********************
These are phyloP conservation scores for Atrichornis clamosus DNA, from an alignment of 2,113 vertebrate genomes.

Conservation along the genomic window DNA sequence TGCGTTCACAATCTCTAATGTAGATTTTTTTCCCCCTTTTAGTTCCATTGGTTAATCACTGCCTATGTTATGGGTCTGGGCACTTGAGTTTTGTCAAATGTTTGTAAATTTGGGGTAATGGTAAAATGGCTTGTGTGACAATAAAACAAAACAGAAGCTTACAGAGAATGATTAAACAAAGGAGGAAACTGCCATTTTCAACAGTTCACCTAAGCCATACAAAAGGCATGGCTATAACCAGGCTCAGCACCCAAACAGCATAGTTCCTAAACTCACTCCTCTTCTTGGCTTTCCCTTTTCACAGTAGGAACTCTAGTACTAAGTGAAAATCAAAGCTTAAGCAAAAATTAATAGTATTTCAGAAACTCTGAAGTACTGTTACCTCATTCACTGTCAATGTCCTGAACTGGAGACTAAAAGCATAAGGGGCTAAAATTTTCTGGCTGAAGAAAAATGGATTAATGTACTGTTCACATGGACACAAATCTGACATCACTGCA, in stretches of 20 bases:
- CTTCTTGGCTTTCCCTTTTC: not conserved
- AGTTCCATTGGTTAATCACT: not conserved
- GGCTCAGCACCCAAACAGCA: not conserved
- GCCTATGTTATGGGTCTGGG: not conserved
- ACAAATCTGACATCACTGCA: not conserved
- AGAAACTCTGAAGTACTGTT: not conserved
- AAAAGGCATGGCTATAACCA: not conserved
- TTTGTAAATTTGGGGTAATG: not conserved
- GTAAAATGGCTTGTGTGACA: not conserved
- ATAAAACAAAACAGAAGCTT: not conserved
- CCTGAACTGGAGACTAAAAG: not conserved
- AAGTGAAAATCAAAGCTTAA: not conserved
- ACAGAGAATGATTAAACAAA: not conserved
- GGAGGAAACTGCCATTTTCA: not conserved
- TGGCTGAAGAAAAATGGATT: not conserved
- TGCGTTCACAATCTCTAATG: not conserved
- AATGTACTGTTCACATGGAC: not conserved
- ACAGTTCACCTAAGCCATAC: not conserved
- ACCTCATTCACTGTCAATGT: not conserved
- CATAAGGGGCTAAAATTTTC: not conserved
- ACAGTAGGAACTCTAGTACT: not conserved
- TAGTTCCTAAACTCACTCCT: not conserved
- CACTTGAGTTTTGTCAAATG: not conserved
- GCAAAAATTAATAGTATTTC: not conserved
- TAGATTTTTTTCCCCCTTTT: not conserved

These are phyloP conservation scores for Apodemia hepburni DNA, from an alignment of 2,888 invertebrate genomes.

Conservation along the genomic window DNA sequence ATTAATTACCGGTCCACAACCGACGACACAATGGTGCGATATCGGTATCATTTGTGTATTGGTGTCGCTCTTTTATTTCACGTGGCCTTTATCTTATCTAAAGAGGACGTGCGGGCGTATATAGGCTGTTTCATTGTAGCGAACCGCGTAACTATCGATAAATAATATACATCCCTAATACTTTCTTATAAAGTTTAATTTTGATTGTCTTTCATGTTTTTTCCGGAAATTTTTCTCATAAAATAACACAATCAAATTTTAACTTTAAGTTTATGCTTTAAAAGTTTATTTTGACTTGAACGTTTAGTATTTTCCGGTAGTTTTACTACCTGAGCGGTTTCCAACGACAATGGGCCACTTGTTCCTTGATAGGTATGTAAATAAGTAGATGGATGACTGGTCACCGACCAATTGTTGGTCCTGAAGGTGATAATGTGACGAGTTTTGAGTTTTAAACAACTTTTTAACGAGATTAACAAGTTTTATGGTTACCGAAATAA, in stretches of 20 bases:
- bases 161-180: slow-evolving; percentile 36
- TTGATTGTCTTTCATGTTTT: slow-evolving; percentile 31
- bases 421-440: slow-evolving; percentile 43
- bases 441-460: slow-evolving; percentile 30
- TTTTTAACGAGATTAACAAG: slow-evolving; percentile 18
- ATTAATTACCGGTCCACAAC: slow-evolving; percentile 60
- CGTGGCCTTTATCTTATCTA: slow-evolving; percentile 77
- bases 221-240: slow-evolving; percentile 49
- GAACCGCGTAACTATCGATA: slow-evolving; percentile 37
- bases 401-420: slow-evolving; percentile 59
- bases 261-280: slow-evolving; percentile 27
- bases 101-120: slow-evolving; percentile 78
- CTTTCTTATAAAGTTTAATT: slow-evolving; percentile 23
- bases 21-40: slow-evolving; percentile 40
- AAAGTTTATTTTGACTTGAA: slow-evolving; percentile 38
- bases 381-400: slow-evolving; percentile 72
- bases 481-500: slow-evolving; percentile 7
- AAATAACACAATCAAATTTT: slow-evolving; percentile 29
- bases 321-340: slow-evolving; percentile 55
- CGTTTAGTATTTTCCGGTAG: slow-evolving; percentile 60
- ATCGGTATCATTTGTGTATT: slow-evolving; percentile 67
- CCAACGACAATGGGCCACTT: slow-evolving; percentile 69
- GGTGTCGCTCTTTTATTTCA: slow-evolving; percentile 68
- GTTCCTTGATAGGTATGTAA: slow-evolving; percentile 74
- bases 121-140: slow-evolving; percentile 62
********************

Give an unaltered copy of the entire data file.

These are phyloP conservation scores for Atrichornis clamosus DNA, from an alignment of 2,113 vertebrate genomes.

Conservation along the genomic window DNA sequence TGCGTTCACAATCTCTAATGTAGATTTTTTTCCCCCTTTTAGTTCCATTGGTTAATCACTGCCTATGTTATGGGTCTGGGCACTTGAGTTTTGTCAAATGTTTGTAAATTTGGGGTAATGGTAAAATGGCTTGTGTGACAATAAAACAAAACAGAAGCTTACAGAGAATGATTAAACAAAGGAGGAAACTGCCATTTTCAACAGTTCACCTAAGCCATACAAAAGGCATGGCTATAACCAGGCTCAGCACCCAAACAGCATAGTTCCTAAACTCACTCCTCTTCTTGGCTTTCCCTTTTCACAGTAGGAACTCTAGTACTAAGTGAAAATCAAAGCTTAAGCAAAAATTAATAGTATTTCAGAAACTCTGAAGTACTGTTACCTCATTCACTGTCAATGTCCTGAACTGGAGACTAAAAGCATAAGGGGCTAAAATTTTCTGGCTGAAGAAAAATGGATTAATGTACTGTTCACATGGACACAAATCTGACATCACTGCA, in stretches of 20 bases:
- CTTCTTGGCTTTCCCTTTTC: not conserved
- AGTTCCATTGGTTAATCACT: not conserved
- GGCTCAGCACCCAAACAGCA: not conserved
- GCCTATGTTATGGGTCTGGG: not conserved
- ACAAATCTGACATCACTGCA: not conserved
- AGAAACTCTGAAGTACTGTT: not conserved
- AAAAGGCATGGCTATAACCA: not conserved
- TTTGTAAATTTGGGGTAATG: not conserved
- GTAAAATGGCTTGTGTGACA: not conserved
- ATAAAACAAAACAGAAGCTT: not conserved
- CCTGAACTGGAGACTAAAAG: not conserved
- AAGTGAAAATCAAAGCTTAA: not conserved
- ACAGAGAATGATTAAACAAA: not conserved
- GGAGGAAACTGCCATTTTCA: not conserved
- TGGCTGAAGAAAAATGGATT: not conserved
- TGCGTTCACAATCTCTAATG: not conserved
- AATGTACTGTTCACATGGAC: not conserved
- ACAGTTCACCTAAGCCATAC: not conserved
- ACCTCATTCACTGTCAATGT: not conserved
- CATAAGGGGCTAAAATTTTC: not conserved
- ACAGTAGGAACTCTAGTACT: not conserved
- TAGTTCCTAAACTCACTCCT: not conserved
- CACTTGAGTTTTGTCAAATG: not conserved
- GCAAAAATTAATAGTATTTC: not conserved
- TAGATTTTTTTCCCCCTTTT: not conserved

These are phyloP conservation scores for Apodemia hepburni DNA, from an alignment of 2,888 invertebrate genomes.

Conservation along the genomic window DNA sequence ATTAATTACCGGTCCACAACCGACGACACAATGGTGCGATATCGGTATCATTTGTGTATTGGTGTCGCTCTTTTATTTCACGTGGCCTTTATCTTATCTAAAGAGGACGTGCGGGCGTATATAGGCTGTTTCATTGTAGCGAACCGCGTAACTATCGATAAATAATATACATCCCTAATACTTTCTTATAAAGTTTAATTTTGATTGTCTTTCATGTTTTTTCCGGAAATTTTTCTCATAAAATAACACAATCAAATTTTAACTTTAAGTTTATGCTTTAAAAGTTTATTTTGACTTGAACGTTTAGTATTTTCCGGTAGTTTTACTACCTGAGCGGTTTCCAACGACAATGGGCCACTTGTTCCTTGATAGGTATGTAAATAAGTAGATGGATGACTGGTCACCGACCAATTGTTGGTCCTGAAGGTGATAATGTGACGAGTTTTGAGTTTTAAACAACTTTTTAACGAGATTAACAAGTTTTATGGTTACCGAAATAA, in stretches of 20 bases:
- bases 161-180: slow-evolving; percentile 36
- TTGATTGTCTTTCATGTTTT: slow-evolving; percentile 31
- bases 421-440: slow-evolving; percentile 43
- bases 441-460: slow-evolving; percentile 30
- TTTTTAACGAGATTAACAAG: slow-evolving; percentile 18
- ATTAATTACCGGTCCACAAC: slow-evolving; percentile 60
- CGTGGCCTTTATCTTATCTA: slow-evolving; percentile 77
- bases 221-240: slow-evolving; percentile 49
- GAACCGCGTAACTATCGATA: slow-evolving; percentile 37
- bases 401-420: slow-evolving; percentile 59
- bases 261-280: slow-evolving; percentile 27
- bases 101-120: slow-evolving; percentile 78
- CTTTCTTATAAAGTTTAATT: slow-evolving; percentile 23
- bases 21-40: slow-evolving; percentile 40
- AAAGTTTATTTTGACTTGAA: slow-evolving; percentile 38
- bases 381-400: slow-evolving; percentile 72
- bases 481-500: slow-evolving; percentile 7
- AAATAACACAATCAAATTTT: slow-evolving; percentile 29
- bases 321-340: slow-evolving; percentile 55
- CGTTTAGTATTTTCCGGTAG: slow-evolving; percentile 60
- ATCGGTATCATTTGTGTATT: slow-evolving; percentile 67
- CCAACGACAATGGGCCACTT: slow-evolving; percentile 69
- GGTGTCGCTCTTTTATTTCA: slow-evolving; percentile 68
- GTTCCTTGATAGGTATGTAA: slow-evolving; percentile 74
- bases 121-140: slow-evolving; percentile 62